The research also shines a light on the changing motivations behind attacks. Some 35 per cent of respondents cited political or ideological reasons. Perhaps more worryingly, 31 per cent picked out nihilism or vandalism as a key reason for attack.
But, according to Corey Nachreiner, director of security strategy at vendor Watchguard, commercial enterprises outside the very top-end enterprise arena are more likely to be targeted by criminally minded attackers than so-called hacktivists.
“While hackitivists launch huge-scale DDoS attacks to get noticed, criminal hackers use DDoS attacks to make money,” he said. “These money-motivated attackers launch more subtle, small-scale DDoS attacks against smaller targets, in the hope of extorting them. They purposely limit the scale and target of their targets and traffic in order to avoid the authorities and the media.”
With so many businesses and government bodies coming under attack, it is clear the opportunities for the security channel are huge. But how can resellers help their customers prevent or mitigate attacks while ensuring lucrative sales?
Prolexic’s Quinn explained that, for many businesses, “the assumption is that a DDoS attack is going to happen”.
“What we do is prevent the outage associated with one,” he added.
Laura Harman (pictured), UK sales director at Avnet Technology Solutions, claimed that providing customers with a mitigation offering as a service could prove fruitful for VARs.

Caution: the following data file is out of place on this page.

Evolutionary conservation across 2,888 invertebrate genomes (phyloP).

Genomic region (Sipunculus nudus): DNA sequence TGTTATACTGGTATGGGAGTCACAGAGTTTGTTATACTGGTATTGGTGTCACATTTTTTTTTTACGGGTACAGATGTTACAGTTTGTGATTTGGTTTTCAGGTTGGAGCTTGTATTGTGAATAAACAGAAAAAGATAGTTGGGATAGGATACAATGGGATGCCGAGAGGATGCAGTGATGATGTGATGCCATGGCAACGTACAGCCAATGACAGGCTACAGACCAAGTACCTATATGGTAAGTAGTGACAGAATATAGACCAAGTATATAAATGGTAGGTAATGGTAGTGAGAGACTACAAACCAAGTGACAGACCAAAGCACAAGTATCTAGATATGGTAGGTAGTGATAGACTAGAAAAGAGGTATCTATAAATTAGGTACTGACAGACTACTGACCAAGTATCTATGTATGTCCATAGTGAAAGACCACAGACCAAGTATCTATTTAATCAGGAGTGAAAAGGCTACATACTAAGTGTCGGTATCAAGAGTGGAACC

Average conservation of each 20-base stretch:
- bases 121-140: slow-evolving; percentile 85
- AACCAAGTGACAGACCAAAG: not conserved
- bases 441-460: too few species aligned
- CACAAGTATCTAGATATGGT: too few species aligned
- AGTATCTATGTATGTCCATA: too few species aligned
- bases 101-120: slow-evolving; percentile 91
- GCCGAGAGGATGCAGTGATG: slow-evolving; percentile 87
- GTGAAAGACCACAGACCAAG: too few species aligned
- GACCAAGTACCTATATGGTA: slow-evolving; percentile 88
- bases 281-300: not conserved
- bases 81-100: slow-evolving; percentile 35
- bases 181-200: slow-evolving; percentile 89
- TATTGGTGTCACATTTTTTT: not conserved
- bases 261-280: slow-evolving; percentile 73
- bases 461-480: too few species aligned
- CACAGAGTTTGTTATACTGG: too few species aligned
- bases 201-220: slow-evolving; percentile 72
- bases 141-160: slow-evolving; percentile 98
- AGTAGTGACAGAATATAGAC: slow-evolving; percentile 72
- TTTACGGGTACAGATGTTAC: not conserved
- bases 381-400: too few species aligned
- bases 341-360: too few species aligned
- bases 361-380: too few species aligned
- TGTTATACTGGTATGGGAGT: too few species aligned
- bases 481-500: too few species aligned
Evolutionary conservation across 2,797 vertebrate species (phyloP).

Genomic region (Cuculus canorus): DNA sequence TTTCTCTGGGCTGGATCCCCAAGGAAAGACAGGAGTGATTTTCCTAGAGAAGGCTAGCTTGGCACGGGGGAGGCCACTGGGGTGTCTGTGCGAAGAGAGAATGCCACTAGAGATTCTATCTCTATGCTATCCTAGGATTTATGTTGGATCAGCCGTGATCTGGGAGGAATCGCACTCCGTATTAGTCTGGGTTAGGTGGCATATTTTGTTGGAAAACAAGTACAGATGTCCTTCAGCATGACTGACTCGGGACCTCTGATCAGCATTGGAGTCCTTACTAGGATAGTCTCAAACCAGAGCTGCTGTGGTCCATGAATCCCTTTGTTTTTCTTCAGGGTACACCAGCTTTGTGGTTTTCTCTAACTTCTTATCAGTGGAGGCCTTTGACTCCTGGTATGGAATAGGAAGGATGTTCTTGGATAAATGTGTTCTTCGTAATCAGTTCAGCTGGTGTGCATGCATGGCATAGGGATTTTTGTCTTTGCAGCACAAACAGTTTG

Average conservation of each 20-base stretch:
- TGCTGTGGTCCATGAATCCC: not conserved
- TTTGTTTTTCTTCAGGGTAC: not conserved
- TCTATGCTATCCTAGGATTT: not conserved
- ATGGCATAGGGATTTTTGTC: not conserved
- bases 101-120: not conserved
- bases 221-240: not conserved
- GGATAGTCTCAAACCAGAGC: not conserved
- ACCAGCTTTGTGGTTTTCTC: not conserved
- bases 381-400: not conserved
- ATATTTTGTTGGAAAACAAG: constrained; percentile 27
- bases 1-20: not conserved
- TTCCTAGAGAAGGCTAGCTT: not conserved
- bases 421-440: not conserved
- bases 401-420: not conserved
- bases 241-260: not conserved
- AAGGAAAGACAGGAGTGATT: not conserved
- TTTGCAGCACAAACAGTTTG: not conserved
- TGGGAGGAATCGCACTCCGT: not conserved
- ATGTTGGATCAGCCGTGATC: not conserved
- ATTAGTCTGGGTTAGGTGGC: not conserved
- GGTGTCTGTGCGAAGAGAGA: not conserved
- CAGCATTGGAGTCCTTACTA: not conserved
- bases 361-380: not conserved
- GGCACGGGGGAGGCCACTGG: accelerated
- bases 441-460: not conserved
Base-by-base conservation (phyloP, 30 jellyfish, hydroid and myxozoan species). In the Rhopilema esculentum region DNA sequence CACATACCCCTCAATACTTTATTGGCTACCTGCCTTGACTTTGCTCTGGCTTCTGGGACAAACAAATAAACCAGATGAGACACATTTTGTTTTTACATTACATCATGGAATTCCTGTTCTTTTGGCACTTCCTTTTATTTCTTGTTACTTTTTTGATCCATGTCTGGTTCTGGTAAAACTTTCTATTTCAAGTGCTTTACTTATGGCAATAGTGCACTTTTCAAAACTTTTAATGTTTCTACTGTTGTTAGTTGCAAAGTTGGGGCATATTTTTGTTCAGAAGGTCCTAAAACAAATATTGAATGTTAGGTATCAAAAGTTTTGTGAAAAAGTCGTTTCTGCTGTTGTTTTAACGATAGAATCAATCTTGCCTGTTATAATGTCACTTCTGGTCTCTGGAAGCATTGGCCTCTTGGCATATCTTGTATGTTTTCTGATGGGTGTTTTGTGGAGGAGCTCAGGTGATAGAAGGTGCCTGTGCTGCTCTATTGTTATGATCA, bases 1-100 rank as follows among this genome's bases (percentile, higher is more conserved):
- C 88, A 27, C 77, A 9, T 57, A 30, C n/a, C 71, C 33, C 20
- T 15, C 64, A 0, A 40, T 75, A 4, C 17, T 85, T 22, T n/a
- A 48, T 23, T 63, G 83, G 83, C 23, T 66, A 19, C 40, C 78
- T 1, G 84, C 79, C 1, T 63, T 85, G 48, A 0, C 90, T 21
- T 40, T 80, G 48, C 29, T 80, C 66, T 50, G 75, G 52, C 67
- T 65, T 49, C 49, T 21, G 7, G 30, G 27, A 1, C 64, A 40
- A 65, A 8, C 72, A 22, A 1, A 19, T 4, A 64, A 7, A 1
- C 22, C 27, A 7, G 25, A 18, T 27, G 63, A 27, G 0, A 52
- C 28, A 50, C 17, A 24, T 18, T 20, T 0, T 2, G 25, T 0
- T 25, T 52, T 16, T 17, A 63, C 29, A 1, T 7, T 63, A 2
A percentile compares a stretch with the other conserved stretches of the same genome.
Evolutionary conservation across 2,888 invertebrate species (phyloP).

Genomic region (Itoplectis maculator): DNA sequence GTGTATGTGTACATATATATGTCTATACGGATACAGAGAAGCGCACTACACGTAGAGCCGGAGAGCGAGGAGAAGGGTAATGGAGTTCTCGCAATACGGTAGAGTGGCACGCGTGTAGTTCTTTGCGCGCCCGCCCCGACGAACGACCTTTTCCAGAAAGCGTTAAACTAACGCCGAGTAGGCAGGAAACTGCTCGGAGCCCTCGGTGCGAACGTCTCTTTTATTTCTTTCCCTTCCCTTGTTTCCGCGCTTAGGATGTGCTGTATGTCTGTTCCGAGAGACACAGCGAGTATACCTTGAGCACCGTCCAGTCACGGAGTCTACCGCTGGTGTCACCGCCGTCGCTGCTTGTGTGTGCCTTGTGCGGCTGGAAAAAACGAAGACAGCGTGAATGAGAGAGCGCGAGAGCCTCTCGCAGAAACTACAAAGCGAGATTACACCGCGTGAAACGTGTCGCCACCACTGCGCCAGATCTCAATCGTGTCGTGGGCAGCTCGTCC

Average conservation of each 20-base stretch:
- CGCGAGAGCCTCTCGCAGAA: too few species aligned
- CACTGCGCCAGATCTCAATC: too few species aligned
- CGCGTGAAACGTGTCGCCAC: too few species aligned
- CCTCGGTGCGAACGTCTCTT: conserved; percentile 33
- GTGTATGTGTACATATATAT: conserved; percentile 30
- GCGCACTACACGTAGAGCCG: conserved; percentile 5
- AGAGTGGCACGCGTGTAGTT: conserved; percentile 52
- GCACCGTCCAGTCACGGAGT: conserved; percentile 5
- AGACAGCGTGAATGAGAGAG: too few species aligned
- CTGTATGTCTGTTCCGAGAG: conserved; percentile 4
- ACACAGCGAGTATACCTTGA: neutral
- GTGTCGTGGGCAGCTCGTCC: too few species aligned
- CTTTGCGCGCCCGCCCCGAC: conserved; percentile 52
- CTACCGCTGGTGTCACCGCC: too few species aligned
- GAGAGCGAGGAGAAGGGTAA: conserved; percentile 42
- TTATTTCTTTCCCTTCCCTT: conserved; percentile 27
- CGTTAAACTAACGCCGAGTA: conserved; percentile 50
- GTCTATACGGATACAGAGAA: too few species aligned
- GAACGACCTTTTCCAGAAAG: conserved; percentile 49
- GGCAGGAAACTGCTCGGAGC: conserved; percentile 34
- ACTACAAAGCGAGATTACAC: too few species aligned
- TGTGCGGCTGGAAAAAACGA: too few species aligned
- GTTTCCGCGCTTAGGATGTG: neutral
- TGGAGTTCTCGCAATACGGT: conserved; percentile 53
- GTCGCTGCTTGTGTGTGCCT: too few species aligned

“Business partners involved in mid-market security should look to offer customers attack control services in terms of rapid response units,” she said. “Mid-market enterprise datacentres will find it easier to insure against DDoS attacks out of operating expenses than justifying the capital expenditure required to purchase mitigation systems of their own. DDoS is an opportunity for business partners to sell a service supported by distribution on an annual basis with healthy margins.”
Ian Kilpatrick, chairman of distributor Wick Hill, claimed that website protection and end-point protection are key offerings for the channel, particularly given the rise of BYOD.
“[There is also] DDoS protection - you need something that will recognise the attack and throttle the assault,” he said. “Many defences, including many firewalls, just shut down to protect the infrastructure behind it. This of course makes the attack self-fulfilling. If you shut down to defend it, you are carrying out your own denial of service to your users.”
Stewart at DDoS prevention specialist Corero claimed many big-name vendors - including Fortinet, Palo Alto, F5 and Kaspersky - are making a lot of noise about DDoS. But Corero considers only Arbor Networks and Radware as true rivals.
“There are a number of products that say they do DDoS, but there are very few sophisticated solutions out there,” he explained.
With most end users unable to protect themselves, or unsure of how to do so, the opportunities for the channel look set to grow.
Simon Leech, EMEA pre-sales director at HP Enterprise Security, said: “Protecting against DDoS attacks is a different kind of security to keeping up to date with patch management, installing AV, or managing a perimeter firewall. Many organisations are simply not able to protect against this sort of attack.”